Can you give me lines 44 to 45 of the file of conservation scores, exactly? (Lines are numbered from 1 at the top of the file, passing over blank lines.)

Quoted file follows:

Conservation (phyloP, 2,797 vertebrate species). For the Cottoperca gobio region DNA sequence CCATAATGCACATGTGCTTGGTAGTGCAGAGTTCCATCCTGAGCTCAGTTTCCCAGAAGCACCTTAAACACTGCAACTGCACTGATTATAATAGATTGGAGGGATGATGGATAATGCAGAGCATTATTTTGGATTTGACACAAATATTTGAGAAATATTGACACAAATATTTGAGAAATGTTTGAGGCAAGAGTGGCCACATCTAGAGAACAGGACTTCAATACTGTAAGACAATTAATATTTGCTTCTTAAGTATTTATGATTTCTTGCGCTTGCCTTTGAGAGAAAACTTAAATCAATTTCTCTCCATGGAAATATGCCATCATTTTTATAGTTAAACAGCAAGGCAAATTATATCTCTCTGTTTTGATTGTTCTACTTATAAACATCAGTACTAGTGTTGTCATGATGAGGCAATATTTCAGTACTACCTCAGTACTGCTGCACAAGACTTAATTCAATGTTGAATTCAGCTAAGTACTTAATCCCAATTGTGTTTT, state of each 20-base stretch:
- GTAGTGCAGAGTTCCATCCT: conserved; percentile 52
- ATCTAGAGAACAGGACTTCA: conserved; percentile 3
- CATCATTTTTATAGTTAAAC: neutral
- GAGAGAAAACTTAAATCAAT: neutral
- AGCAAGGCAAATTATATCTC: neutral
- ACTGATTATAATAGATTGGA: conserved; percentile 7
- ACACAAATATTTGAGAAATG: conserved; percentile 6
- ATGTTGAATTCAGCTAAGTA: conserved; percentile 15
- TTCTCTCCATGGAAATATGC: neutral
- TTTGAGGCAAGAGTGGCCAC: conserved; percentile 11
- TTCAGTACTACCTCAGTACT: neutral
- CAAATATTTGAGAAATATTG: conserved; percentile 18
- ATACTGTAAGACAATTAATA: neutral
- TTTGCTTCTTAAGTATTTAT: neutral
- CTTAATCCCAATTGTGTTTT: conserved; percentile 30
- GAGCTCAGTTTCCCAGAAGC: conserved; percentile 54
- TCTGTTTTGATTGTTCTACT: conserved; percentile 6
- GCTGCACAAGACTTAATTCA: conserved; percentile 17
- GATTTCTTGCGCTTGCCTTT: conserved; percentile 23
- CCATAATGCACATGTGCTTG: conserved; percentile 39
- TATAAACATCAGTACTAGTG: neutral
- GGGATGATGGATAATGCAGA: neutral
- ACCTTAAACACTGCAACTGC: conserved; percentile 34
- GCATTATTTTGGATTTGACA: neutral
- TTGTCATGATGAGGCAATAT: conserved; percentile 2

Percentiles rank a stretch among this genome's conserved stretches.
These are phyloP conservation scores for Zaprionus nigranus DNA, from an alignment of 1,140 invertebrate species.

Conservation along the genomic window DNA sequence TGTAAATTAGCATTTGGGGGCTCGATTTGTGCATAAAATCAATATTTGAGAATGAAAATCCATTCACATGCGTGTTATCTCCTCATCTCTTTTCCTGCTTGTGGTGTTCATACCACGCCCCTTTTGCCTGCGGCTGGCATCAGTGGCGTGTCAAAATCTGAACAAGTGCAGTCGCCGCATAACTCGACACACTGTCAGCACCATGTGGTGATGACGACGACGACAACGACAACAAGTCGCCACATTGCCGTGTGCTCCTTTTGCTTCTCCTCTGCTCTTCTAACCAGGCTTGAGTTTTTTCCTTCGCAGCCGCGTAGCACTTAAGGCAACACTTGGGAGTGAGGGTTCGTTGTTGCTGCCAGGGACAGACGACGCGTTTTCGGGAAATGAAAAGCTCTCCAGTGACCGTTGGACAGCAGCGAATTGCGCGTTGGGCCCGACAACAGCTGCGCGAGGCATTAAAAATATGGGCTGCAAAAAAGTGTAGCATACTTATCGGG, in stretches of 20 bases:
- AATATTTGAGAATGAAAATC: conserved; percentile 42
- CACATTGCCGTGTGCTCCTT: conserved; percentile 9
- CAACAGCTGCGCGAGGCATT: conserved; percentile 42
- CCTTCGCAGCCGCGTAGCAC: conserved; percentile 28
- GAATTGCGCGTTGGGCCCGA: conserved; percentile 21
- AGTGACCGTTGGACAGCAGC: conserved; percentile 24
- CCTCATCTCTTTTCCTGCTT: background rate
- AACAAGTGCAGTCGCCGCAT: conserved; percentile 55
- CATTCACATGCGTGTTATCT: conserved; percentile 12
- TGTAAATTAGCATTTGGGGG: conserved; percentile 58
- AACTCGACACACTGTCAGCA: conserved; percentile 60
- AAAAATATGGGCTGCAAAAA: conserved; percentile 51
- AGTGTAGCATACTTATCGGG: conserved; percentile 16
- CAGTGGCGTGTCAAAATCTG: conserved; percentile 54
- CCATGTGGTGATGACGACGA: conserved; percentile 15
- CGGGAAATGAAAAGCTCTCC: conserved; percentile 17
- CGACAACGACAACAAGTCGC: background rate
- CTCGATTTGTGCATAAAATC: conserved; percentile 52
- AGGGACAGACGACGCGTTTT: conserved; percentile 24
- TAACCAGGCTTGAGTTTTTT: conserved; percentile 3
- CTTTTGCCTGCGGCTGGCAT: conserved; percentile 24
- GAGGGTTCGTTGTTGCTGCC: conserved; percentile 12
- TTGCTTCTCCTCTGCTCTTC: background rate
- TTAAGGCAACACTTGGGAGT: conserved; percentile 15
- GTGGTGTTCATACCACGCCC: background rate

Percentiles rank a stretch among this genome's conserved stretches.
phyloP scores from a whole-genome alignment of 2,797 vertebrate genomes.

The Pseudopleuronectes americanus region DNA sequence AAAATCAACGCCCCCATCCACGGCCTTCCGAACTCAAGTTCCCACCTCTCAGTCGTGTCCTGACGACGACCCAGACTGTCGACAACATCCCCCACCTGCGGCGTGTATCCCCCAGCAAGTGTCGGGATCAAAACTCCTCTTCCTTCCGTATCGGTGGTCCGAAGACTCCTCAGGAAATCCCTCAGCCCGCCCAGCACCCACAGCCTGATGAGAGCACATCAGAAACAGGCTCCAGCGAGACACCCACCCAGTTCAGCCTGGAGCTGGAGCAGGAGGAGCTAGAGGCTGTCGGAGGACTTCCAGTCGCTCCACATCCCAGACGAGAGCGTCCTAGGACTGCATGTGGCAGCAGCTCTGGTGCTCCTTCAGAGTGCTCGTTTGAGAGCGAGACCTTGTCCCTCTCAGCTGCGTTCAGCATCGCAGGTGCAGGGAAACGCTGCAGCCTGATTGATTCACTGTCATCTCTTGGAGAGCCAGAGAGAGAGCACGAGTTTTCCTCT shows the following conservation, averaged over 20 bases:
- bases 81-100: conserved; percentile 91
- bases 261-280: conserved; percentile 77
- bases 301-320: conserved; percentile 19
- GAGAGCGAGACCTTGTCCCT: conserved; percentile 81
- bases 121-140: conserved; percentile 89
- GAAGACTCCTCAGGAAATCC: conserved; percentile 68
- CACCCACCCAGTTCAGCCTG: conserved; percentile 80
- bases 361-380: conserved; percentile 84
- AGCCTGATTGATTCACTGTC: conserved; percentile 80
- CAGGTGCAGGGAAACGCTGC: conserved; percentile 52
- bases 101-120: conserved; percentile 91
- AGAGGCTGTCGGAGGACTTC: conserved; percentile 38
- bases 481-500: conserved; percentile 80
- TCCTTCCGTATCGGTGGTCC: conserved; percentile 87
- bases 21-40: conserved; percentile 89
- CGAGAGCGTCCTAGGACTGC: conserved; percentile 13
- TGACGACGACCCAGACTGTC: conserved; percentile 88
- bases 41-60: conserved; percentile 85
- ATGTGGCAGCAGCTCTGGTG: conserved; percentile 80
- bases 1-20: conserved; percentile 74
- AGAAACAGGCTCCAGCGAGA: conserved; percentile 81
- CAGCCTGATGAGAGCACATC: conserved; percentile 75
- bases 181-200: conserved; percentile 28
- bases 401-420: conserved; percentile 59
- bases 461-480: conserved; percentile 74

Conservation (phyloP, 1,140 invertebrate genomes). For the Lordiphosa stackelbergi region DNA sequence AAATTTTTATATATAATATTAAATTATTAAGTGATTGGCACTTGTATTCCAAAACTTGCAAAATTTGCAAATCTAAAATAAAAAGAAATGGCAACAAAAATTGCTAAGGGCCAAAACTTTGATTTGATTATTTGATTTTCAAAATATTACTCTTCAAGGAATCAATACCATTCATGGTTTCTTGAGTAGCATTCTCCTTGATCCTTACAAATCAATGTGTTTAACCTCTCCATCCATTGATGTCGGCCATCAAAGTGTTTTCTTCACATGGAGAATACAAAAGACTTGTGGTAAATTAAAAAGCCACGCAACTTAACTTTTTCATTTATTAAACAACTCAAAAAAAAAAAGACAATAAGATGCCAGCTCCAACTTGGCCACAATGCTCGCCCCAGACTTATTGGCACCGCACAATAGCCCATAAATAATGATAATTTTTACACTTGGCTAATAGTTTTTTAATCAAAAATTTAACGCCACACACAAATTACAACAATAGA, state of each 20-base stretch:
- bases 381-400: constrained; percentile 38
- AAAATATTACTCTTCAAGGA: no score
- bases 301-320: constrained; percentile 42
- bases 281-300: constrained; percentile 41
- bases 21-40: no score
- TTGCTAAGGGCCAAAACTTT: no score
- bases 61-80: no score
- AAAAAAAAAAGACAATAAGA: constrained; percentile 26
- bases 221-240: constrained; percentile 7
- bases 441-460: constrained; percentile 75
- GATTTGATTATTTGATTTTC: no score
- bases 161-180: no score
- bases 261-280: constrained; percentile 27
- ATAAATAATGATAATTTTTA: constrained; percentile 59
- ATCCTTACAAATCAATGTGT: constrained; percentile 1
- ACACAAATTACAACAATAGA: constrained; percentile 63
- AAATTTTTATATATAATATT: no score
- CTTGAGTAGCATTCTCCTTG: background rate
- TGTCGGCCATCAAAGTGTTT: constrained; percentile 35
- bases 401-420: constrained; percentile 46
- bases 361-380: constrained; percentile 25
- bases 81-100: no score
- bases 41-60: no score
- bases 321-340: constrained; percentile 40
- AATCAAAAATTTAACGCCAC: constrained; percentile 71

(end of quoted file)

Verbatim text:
- CCATGTGGTGATGACGACGA: conserved; percentile 15
- CGGGAAATGAAAAGCTCTCC: conserved; percentile 17